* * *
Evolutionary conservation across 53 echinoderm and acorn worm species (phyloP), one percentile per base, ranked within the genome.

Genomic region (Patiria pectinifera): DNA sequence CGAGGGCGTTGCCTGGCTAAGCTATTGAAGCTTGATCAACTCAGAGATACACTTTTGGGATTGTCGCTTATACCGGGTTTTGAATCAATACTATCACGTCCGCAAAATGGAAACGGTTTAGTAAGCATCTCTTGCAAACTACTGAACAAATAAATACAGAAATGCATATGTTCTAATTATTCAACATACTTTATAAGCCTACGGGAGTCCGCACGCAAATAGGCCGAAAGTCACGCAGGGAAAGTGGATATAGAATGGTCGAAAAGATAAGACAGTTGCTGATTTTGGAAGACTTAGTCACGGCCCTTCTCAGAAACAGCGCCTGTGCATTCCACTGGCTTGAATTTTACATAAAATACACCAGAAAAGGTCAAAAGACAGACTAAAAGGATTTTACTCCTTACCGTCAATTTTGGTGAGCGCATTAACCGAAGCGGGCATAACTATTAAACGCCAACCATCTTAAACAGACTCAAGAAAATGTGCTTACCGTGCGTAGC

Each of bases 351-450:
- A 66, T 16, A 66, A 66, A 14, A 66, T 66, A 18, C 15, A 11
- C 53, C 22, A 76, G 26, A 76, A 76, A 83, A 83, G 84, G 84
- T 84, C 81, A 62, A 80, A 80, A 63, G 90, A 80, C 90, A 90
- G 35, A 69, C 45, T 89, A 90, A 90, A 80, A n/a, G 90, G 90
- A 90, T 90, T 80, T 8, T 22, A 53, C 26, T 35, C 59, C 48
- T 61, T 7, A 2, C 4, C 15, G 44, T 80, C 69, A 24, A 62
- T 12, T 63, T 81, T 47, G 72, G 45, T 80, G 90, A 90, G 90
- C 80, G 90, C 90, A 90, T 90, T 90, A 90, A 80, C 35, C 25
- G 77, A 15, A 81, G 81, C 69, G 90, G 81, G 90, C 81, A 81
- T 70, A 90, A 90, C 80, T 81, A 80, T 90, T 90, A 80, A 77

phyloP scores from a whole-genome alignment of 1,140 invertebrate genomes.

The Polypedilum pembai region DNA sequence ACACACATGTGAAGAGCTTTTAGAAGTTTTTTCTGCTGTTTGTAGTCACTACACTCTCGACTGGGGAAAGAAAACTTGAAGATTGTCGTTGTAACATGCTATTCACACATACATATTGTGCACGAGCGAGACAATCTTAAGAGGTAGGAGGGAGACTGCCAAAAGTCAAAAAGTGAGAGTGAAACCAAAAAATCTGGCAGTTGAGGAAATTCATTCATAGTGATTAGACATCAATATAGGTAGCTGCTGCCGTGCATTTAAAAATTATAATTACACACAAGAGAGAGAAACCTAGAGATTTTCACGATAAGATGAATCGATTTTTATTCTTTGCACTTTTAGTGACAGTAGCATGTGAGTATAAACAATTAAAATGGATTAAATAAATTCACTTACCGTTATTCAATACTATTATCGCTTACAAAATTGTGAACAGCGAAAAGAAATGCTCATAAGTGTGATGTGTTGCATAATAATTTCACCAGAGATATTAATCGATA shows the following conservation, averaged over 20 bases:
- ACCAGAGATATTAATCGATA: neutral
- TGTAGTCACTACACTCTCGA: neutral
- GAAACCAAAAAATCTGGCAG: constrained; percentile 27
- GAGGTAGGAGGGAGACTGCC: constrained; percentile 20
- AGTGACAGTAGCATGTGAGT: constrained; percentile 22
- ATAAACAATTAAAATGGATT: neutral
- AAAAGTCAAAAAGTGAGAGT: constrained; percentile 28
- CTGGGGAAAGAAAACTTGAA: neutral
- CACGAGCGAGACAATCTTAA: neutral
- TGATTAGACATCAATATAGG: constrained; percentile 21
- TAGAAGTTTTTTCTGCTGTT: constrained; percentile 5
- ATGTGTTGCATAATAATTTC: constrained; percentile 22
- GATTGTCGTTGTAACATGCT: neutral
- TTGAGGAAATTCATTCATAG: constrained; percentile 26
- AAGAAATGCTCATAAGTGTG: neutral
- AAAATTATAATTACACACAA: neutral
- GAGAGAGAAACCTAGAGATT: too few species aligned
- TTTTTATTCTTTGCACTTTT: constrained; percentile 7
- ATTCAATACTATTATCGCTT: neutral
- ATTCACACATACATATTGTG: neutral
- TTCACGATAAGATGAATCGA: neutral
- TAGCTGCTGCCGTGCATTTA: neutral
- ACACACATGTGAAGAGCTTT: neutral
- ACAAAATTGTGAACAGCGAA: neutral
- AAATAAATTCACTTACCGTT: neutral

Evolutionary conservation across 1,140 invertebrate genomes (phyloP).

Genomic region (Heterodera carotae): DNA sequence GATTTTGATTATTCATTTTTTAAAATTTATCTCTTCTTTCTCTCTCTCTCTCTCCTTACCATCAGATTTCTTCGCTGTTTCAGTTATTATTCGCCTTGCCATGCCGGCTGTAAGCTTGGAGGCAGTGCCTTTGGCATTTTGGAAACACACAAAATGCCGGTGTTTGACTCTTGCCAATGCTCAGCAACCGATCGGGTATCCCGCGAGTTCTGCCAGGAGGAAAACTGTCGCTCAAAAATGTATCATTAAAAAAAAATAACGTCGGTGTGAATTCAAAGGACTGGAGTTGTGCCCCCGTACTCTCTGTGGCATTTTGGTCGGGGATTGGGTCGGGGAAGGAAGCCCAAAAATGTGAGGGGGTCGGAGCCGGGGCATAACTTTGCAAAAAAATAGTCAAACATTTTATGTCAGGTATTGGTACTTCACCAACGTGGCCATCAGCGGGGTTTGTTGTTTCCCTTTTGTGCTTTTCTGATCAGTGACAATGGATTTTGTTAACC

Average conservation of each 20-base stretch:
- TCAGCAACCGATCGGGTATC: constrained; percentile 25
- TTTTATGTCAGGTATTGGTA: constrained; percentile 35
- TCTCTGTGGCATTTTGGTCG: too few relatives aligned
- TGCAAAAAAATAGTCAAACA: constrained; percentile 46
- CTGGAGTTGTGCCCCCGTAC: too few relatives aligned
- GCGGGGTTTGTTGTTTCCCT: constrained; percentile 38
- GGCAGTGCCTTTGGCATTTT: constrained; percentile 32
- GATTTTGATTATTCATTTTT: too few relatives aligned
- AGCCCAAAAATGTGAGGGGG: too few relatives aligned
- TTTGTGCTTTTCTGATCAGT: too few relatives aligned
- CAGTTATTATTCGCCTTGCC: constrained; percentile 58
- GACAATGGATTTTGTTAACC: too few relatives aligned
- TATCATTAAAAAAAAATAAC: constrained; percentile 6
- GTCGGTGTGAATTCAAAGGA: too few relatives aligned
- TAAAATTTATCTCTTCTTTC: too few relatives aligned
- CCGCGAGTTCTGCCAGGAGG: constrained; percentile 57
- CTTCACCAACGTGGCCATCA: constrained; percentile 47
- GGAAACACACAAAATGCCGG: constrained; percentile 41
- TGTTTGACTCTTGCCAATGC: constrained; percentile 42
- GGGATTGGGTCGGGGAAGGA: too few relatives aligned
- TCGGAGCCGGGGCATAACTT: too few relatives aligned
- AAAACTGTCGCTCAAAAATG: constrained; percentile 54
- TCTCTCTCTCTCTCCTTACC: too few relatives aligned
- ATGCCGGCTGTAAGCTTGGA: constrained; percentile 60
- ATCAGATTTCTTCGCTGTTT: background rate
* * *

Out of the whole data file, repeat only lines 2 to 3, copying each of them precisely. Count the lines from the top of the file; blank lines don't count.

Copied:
Genomic region (Patiria pectinifera): DNA sequence CGAGGGCGTTGCCTGGCTAAGCTATTGAAGCTTGATCAACTCAGAGATACACTTTTGGGATTGTCGCTTATACCGGGTTTTGAATCAATACTATCACGTCCGCAAAATGGAAACGGTTTAGTAAGCATCTCTTGCAAACTACTGAACAAATAAATACAGAAATGCATATGTTCTAATTATTCAACATACTTTATAAGCCTACGGGAGTCCGCACGCAAATAGGCCGAAAGTCACGCAGGGAAAGTGGATATAGAATGGTCGAAAAGATAAGACAGTTGCTGATTTTGGAAGACTTAGTCACGGCCCTTCTCAGAAACAGCGCCTGTGCATTCCACTGGCTTGAATTTTACATAAAATACACCAGAAAAGGTCAAAAGACAGACTAAAAGGATTTTACTCCTTACCGTCAATTTTGGTGAGCGCATTAACCGAAGCGGGCATAACTATTAAACGCCAACCATCTTAAACAGACTCAAGAAAATGTGCTTACCGTGCGTAGC

Each of bases 351-450: